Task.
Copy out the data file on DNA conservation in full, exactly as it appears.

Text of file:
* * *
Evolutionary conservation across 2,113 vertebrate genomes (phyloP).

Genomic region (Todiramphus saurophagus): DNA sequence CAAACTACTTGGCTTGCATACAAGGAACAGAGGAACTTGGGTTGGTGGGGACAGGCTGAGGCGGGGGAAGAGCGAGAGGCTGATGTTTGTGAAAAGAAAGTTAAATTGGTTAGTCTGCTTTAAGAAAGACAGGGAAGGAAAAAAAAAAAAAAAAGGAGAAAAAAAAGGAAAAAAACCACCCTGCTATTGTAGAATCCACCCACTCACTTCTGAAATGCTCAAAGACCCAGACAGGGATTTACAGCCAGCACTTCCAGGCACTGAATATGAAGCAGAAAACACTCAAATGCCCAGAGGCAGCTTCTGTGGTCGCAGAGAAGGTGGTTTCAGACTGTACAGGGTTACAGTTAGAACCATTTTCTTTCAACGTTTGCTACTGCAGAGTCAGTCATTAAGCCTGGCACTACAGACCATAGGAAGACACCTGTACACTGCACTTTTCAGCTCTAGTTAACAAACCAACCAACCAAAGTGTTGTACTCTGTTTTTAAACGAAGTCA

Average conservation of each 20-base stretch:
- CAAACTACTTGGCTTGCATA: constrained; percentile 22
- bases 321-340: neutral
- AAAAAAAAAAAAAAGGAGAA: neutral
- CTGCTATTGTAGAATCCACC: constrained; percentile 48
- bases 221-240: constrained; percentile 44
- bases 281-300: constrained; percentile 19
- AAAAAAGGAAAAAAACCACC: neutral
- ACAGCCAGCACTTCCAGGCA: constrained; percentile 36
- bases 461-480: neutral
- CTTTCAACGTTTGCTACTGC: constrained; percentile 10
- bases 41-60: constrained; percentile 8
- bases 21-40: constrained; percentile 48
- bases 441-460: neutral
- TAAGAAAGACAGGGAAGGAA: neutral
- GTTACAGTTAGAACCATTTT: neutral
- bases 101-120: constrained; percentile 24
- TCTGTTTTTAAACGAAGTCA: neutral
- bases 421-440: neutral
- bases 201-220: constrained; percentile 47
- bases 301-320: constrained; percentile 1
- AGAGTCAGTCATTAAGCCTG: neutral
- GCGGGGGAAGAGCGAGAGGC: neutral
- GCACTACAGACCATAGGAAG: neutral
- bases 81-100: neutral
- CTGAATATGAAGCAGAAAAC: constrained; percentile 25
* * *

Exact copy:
Evolutionary conservation across 2,113 vertebrate genomes (phyloP).

Genomic region (Todiramphus saurophagus): DNA sequence CAAACTACTTGGCTTGCATACAAGGAACAGAGGAACTTGGGTTGGTGGGGACAGGCTGAGGCGGGGGAAGAGCGAGAGGCTGATGTTTGTGAAAAGAAAGTTAAATTGGTTAGTCTGCTTTAAGAAAGACAGGGAAGGAAAAAAAAAAAAAAAAGGAGAAAAAAAAGGAAAAAAACCACCCTGCTATTGTAGAATCCACCCACTCACTTCTGAAATGCTCAAAGACCCAGACAGGGATTTACAGCCAGCACTTCCAGGCACTGAATATGAAGCAGAAAACACTCAAATGCCCAGAGGCAGCTTCTGTGGTCGCAGAGAAGGTGGTTTCAGACTGTACAGGGTTACAGTTAGAACCATTTTCTTTCAACGTTTGCTACTGCAGAGTCAGTCATTAAGCCTGGCACTACAGACCATAGGAAGACACCTGTACACTGCACTTTTCAGCTCTAGTTAACAAACCAACCAACCAAAGTGTTGTACTCTGTTTTTAAACGAAGTCA

Average conservation of each 20-base stretch:
- CAAACTACTTGGCTTGCATA: constrained; percentile 22
- bases 321-340: neutral
- AAAAAAAAAAAAAAGGAGAA: neutral
- CTGCTATTGTAGAATCCACC: constrained; percentile 48
- bases 221-240: constrained; percentile 44
- bases 281-300: constrained; percentile 19
- AAAAAAGGAAAAAAACCACC: neutral
- ACAGCCAGCACTTCCAGGCA: constrained; percentile 36
- bases 461-480: neutral
- CTTTCAACGTTTGCTACTGC: constrained; percentile 10
- bases 41-60: constrained; percentile 8
- bases 21-40: constrained; percentile 48
- bases 441-460: neutral
- TAAGAAAGACAGGGAAGGAA: neutral
- GTTACAGTTAGAACCATTTT: neutral
- bases 101-120: constrained; percentile 24
- TCTGTTTTTAAACGAAGTCA: neutral
- bases 421-440: neutral
- bases 201-220: constrained; percentile 47
- bases 301-320: constrained; percentile 1
- AGAGTCAGTCATTAAGCCTG: neutral
- GCGGGGGAAGAGCGAGAGGC: neutral
- GCACTACAGACCATAGGAAG: neutral
- bases 81-100: neutral
- CTGAATATGAAGCAGAAAAC: constrained; percentile 25